Well there’s nothing particularly lucky about having a terminal illness, but putting a few things in to context has helped me see the brighter side of life.

Back in November I wasn’t allowed to drive. The medics suspected my Bell’s palsy might be brain cancer and stopped me getting behind the wheel. Part of me was determined to cope alone. Public transport would have to do the job.

A conversation with my ex-wife of all people helped me to realise that those close to me felt helpless. They wanted to do something but there was nothing they could do. By rejecting any offers of help I was making my diagnosis even more difficult for others to handle.

My stepson came through first, making a three hour round trip to ferry me to a hospital appointment. My sister has attended a number of appointments with me and is now Britain’s number one expert on lung cancer treatments and might actually be my best hope for getting onto some life saving trial in the future. My step-daughter and her wife gave up several hours of a Saturday to transport me from my home to see my son – and back again. My ex-wife repeated the journey the following week.

These were all significant time commitments from people with other things going on in their lives. They came through for me. I got the all clear to drive again soon after and have been self sufficient since, but I feel confident that as and when I decline I’ll be supported. That’s massive for me and, I think, helpful to them as well. It’s not just me dealing with my cancer, it’s a big thing for other people too – that wasn’t obvious to me at first.

Work colleagues have been amazingly supportive too, even though I’ve been signed off sick since the end of October. I’m amazingly lucky that a redundancy due in May that I feared pre-diagnosis has now given me the opportunity to fund travel that I may never quite have got around to doing had I been healthy. And my employer has been supportive too in a way that has gone well beyond what the rule book requires them to do.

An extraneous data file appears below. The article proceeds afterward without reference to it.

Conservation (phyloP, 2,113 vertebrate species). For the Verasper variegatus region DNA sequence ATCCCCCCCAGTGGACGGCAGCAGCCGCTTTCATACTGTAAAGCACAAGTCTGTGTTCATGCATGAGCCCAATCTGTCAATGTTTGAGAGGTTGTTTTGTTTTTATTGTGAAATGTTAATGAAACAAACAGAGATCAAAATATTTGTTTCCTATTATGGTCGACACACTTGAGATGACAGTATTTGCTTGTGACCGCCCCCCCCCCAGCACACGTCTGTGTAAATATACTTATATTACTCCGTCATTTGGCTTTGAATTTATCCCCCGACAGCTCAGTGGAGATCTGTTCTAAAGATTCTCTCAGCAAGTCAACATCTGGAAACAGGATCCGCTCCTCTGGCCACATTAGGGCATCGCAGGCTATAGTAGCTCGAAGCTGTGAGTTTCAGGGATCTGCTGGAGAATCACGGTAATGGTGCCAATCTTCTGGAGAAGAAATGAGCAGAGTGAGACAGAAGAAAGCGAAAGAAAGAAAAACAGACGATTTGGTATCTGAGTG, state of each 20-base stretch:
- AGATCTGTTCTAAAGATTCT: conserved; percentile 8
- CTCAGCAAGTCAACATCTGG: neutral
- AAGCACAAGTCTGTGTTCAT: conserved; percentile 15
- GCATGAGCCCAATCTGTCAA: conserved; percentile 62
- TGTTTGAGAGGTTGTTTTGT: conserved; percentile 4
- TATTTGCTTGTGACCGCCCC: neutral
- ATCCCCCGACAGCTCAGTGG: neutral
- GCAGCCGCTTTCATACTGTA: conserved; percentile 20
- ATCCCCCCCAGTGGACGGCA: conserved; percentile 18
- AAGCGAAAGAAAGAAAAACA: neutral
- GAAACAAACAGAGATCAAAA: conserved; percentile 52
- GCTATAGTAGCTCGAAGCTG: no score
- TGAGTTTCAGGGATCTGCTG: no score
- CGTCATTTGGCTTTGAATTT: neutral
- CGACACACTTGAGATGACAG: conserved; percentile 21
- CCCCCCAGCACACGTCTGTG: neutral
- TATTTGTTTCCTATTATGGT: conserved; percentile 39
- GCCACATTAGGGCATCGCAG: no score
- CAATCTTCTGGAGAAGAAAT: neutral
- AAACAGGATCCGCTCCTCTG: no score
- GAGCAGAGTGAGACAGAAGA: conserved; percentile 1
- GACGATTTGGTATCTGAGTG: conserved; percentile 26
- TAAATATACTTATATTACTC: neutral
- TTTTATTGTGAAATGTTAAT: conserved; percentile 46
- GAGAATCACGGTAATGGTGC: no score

Friends have been great too. Keeping in touch, meeting up and more. Offers of accommodation in Australia. And free airport parking! Not to mention the stranger off a football message board who lives in Brisbane and will be attending the first test with me.

I’ve got insurance policies paying out. I’ve got some savings. I’ve got a sizeable redundancy cheque due. I understand enough about my pension scheme to mean I don’t have to do a Walter White to support my kids.

I mentioned context before. I know a guy with three young children and a similar prognosis to me. Putting myself in his shoes would damage me. Another friend I met for lunch told me about a guy who lost his 14 year old son to cancer. That’s a situation I don’t think I could ever come to terms with. And it’s a list that goes on.

I’m in a good place. I’ve got things to look forward to. I’ve got the finances in place to support those plans. I’ve got great family and friends. My kids are doing well for themselves. And there are others out there fighting their own battles who might somehow be coping with a little less than I have.  They’re amazing.

And there are new treatments coming through which might just give me more life than even the experts thought possible a couple of months back.